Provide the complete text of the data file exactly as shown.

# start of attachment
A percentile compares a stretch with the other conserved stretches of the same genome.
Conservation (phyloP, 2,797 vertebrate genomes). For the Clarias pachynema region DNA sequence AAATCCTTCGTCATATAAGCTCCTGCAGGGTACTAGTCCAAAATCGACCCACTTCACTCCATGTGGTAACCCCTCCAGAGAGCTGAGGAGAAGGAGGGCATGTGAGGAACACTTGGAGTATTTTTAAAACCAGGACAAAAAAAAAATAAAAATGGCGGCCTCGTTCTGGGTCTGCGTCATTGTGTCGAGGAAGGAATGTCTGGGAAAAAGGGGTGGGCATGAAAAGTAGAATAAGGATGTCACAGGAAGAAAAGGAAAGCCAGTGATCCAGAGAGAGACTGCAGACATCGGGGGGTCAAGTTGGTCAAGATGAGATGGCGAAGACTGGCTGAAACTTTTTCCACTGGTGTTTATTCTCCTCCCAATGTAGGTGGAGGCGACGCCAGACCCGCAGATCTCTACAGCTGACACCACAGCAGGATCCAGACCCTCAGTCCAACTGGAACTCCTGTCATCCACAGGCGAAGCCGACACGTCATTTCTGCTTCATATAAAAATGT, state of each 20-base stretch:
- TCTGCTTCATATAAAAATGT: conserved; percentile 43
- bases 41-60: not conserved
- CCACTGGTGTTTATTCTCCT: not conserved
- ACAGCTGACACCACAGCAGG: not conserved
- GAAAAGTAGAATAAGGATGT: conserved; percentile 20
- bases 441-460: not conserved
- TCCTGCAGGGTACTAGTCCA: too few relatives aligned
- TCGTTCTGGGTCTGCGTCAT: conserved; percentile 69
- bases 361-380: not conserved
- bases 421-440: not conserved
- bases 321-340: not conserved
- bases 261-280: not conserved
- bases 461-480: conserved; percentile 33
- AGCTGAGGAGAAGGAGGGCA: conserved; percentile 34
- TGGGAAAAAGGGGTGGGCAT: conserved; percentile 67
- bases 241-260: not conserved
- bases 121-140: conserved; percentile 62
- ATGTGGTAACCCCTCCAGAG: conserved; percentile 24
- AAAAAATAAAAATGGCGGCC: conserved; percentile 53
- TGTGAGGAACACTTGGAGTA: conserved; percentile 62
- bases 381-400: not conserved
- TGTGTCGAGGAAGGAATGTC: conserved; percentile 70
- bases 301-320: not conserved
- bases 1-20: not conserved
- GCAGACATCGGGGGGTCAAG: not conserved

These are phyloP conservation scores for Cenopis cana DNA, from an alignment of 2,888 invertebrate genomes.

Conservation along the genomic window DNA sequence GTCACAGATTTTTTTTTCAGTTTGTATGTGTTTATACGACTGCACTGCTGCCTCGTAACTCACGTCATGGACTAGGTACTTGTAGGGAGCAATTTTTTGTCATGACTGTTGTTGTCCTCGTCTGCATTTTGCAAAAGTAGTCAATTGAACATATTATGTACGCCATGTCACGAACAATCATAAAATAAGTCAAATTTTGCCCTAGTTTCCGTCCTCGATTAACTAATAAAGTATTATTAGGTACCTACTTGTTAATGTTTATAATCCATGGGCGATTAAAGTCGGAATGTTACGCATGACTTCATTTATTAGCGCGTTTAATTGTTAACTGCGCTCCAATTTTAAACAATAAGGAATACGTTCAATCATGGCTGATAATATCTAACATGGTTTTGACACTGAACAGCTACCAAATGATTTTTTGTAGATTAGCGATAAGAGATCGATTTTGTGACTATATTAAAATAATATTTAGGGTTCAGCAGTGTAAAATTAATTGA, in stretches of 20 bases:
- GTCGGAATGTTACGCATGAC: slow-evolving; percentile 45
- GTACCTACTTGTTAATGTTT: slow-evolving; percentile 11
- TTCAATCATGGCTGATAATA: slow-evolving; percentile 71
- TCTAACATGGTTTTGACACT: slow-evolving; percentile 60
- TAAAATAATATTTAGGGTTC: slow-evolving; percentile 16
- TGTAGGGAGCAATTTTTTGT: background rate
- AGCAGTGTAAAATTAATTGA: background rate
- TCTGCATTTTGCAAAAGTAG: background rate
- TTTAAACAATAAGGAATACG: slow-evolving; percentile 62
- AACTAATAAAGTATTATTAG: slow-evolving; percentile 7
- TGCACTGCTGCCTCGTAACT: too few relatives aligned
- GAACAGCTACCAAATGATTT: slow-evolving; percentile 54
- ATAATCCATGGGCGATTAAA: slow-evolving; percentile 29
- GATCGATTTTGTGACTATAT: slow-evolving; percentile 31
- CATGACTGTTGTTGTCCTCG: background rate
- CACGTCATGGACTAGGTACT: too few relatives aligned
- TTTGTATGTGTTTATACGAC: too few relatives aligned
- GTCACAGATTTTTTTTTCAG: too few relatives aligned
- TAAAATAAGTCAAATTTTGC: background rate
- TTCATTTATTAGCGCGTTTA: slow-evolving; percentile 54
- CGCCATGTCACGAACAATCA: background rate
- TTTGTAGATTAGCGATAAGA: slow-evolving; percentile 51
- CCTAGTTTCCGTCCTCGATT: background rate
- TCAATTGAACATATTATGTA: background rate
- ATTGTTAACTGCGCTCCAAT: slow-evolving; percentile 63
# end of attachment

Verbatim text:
A percentile compares a stretch with the other conserved stretches of the same genome.
Conservation (phyloP, 2,797 vertebrate genomes). For the Clarias pachynema region DNA sequence AAATCCTTCGTCATATAAGCTCCTGCAGGGTACTAGTCCAAAATCGACCCACTTCACTCCATGTGGTAACCCCTCCAGAGAGCTGAGGAGAAGGAGGGCATGTGAGGAACACTTGGAGTATTTTTAAAACCAGGACAAAAAAAAAATAAAAATGGCGGCCTCGTTCTGGGTCTGCGTCATTGTGTCGAGGAAGGAATGTCTGGGAAAAAGGGGTGGGCATGAAAAGTAGAATAAGGATGTCACAGGAAGAAAAGGAAAGCCAGTGATCCAGAGAGAGACTGCAGACATCGGGGGGTCAAGTTGGTCAAGATGAGATGGCGAAGACTGGCTGAAACTTTTTCCACTGGTGTTTATTCTCCTCCCAATGTAGGTGGAGGCGACGCCAGACCCGCAGATCTCTACAGCTGACACCACAGCAGGATCCAGACCCTCAGTCCAACTGGAACTCCTGTCATCCACAGGCGAAGCCGACACGTCATTTCTGCTTCATATAAAAATGT, state of each 20-base stretch:
- TCTGCTTCATATAAAAATGT: conserved; percentile 43
- bases 41-60: not conserved
- CCACTGGTGTTTATTCTCCT: not conserved
- ACAGCTGACACCACAGCAGG: not conserved
- GAAAAGTAGAATAAGGATGT: conserved; percentile 20
- bases 441-460: not conserved
- TCCTGCAGGGTACTAGTCCA: too few relatives aligned
- TCGTTCTGGGTCTGCGTCAT: conserved; percentile 69
- bases 361-380: not conserved
- bases 421-440: not conserved
- bases 321-340: not conserved
- bases 261-280: not conserved
- bases 461-480: conserved; percentile 33
- AGCTGAGGAGAAGGAGGGCA: conserved; percentile 34
- TGGGAAAAAGGGGTGGGCAT: conserved; percentile 67
- bases 241-260: not conserved
- bases 121-140: conserved; percentile 62
- ATGTGGTAACCCCTCCAGAG: conserved; percentile 24
- AAAAAATAAAAATGGCGGCC: conserved; percentile 53
- TGTGAGGAACACTTGGAGTA: conserved; percentile 62
- bases 381-400: not conserved
- TGTGTCGAGGAAGGAATGTC: conserved; percentile 70
- bases 301-320: not conserved
- bases 1-20: not conserved
- GCAGACATCGGGGGGTCAAG: not conserved

These are phyloP conservation scores for Cenopis cana DNA, from an alignment of 2,888 invertebrate genomes.

Conservation along the genomic window DNA sequence GTCACAGATTTTTTTTTCAGTTTGTATGTGTTTATACGACTGCACTGCTGCCTCGTAACTCACGTCATGGACTAGGTACTTGTAGGGAGCAATTTTTTGTCATGACTGTTGTTGTCCTCGTCTGCATTTTGCAAAAGTAGTCAATTGAACATATTATGTACGCCATGTCACGAACAATCATAAAATAAGTCAAATTTTGCCCTAGTTTCCGTCCTCGATTAACTAATAAAGTATTATTAGGTACCTACTTGTTAATGTTTATAATCCATGGGCGATTAAAGTCGGAATGTTACGCATGACTTCATTTATTAGCGCGTTTAATTGTTAACTGCGCTCCAATTTTAAACAATAAGGAATACGTTCAATCATGGCTGATAATATCTAACATGGTTTTGACACTGAACAGCTACCAAATGATTTTTTGTAGATTAGCGATAAGAGATCGATTTTGTGACTATATTAAAATAATATTTAGGGTTCAGCAGTGTAAAATTAATTGA, in stretches of 20 bases:
- GTCGGAATGTTACGCATGAC: slow-evolving; percentile 45
- GTACCTACTTGTTAATGTTT: slow-evolving; percentile 11
- TTCAATCATGGCTGATAATA: slow-evolving; percentile 71
- TCTAACATGGTTTTGACACT: slow-evolving; percentile 60
- TAAAATAATATTTAGGGTTC: slow-evolving; percentile 16
- TGTAGGGAGCAATTTTTTGT: background rate
- AGCAGTGTAAAATTAATTGA: background rate
- TCTGCATTTTGCAAAAGTAG: background rate
- TTTAAACAATAAGGAATACG: slow-evolving; percentile 62
- AACTAATAAAGTATTATTAG: slow-evolving; percentile 7
- TGCACTGCTGCCTCGTAACT: too few relatives aligned
- GAACAGCTACCAAATGATTT: slow-evolving; percentile 54
- ATAATCCATGGGCGATTAAA: slow-evolving; percentile 29
- GATCGATTTTGTGACTATAT: slow-evolving; percentile 31
- CATGACTGTTGTTGTCCTCG: background rate
- CACGTCATGGACTAGGTACT: too few relatives aligned
- TTTGTATGTGTTTATACGAC: too few relatives aligned
- GTCACAGATTTTTTTTTCAG: too few relatives aligned
- TAAAATAAGTCAAATTTTGC: background rate
- TTCATTTATTAGCGCGTTTA: slow-evolving; percentile 54
- CGCCATGTCACGAACAATCA: background rate
- TTTGTAGATTAGCGATAAGA: slow-evolving; percentile 51
- CCTAGTTTCCGTCCTCGATT: background rate
- TCAATTGAACATATTATGTA: background rate
- ATTGTTAACTGCGCTCCAAT: slow-evolving; percentile 63